WASHINGTON (RNS) Secretary of State Hillary Clinton wrapped up a summit of international leaders this week to explore specific steps to combat intolerance, discrimination and violence on the basis of religion or belief.
The closed-door meeting on Wednesday (Dec. 14) was the first of an ongoing series called “The Istanbul Process.” Representatives came from 30 countries and international organizations, including Egypt, Indonesia, Saudi Arabia and Pakistan.
“We are working together to protect two fundamental freedoms—the right to practice one’s religion freely, and the right to express one’s opinion without fear,” Clinton said in her closing remarks.
The goal of the Istanbul Process is to produce a list of best practices for preventing religious discrimination and violence. Ambassador Michael Kozak, a deputy assistant secretary of state, acknowledged that the list would be helpful primarily for countries that already have the political will to protect religious freedom but need practical guidance to do so.
Nevertheless, Kozak said, it could also put pressure on repressive regimes to loosen up.
“By itself, this isn’t going to change their minds. But … the more countries you get starting to do things in a good way, the more isolated the others become, and then movements develop in their own countries,” Kozak said.
The Istanbul Process grew out of a resolution adopted by the United Nations Human Rights Council in March and then by the U.N. General Assembly in November.
Resolutions in the previous 10 years had supported legal measures restricting the “defamation of religions.” The more recent Resolution 16/18, however, broke with that tradition by calling for concrete, positive measures to combat religious intolerance rather than legal measures that restrict speech.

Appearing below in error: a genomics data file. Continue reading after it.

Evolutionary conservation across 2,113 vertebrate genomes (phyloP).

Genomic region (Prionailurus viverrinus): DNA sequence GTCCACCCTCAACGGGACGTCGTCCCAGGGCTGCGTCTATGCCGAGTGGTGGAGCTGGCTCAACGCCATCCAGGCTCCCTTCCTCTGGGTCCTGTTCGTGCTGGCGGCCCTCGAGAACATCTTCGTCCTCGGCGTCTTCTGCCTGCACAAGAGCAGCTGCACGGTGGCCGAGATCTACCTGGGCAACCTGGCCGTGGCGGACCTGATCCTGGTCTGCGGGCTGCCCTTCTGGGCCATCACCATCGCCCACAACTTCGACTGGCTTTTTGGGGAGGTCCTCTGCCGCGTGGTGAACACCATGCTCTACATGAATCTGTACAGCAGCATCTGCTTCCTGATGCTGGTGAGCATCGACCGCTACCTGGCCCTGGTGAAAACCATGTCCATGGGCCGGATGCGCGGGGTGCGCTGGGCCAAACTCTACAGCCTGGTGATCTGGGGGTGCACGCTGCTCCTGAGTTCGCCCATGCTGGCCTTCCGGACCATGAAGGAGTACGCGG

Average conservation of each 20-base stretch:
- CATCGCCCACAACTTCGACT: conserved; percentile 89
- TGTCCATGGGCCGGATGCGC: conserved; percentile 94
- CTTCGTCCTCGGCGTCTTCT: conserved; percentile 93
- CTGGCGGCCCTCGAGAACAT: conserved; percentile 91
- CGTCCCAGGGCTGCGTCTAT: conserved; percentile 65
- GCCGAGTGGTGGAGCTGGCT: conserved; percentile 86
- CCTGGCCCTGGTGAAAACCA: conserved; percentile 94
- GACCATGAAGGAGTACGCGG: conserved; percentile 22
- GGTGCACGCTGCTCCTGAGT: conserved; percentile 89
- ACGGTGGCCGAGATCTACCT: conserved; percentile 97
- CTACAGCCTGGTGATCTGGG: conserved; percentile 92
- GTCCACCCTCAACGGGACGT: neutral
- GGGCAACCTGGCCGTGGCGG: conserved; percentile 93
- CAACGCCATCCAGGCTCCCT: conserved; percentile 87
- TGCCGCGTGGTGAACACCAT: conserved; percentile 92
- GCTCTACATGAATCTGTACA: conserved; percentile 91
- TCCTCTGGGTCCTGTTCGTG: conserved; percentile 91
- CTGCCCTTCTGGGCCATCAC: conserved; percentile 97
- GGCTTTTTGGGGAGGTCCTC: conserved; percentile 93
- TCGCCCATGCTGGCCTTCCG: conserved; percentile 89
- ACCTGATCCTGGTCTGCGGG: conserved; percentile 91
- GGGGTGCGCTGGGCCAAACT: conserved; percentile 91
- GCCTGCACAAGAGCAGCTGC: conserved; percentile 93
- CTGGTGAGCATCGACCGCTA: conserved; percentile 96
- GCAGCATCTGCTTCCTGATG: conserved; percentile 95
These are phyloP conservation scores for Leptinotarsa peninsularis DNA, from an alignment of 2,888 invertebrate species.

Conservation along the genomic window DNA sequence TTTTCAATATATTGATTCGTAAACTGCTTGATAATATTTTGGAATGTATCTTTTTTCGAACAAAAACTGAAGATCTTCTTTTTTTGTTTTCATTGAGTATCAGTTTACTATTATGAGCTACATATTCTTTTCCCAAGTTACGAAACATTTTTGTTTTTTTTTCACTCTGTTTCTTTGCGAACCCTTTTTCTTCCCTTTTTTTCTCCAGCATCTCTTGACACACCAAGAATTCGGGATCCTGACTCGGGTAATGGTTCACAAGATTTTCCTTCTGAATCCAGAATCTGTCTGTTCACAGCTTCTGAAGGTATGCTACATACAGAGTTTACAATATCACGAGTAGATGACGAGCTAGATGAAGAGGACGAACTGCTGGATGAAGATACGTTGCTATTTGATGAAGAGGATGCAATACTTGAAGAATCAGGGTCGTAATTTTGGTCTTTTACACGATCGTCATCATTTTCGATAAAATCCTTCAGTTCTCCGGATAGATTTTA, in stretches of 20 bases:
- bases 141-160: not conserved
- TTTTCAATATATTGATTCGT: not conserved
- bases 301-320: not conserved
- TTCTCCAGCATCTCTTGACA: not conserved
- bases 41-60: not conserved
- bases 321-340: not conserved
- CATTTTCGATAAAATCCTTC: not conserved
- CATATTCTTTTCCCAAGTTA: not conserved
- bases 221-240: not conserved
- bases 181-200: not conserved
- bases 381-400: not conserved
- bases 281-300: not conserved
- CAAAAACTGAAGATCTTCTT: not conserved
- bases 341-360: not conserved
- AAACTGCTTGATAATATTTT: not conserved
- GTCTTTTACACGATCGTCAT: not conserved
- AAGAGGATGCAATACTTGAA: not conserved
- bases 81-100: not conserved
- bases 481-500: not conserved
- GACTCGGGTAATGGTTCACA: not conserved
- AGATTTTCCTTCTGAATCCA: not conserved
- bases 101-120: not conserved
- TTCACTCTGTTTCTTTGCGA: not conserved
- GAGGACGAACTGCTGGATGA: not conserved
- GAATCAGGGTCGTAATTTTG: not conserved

“It is important that we recognize what we accomplished when this resolution ended 10 years of divisive debate where people were not listening to each other anymore. Now we are. We’re talking,” said Clinton.
The new resolution has faced criticism from conservatives who think it amounts to a concession to Islamic countries, and will result in the curtailing of any speech that is critical of Islam.
After Clinton’s speech, Andrea Lafferty, president of the Traditional Values Coalition, said her organization has been denied entrance to conferences and hotels for fear of “incitement to violence,” a phrase used in Resolution 16/18.
“We remain concerned about the use of that language,” Lafferty said.
Kozak tried to dispel her fears.
“That whole issue of incitement got debated a lot, and we were clear all along that what we meant by incitement was when … the speech is part of an act,” he said. “It’s a very narrow concept.”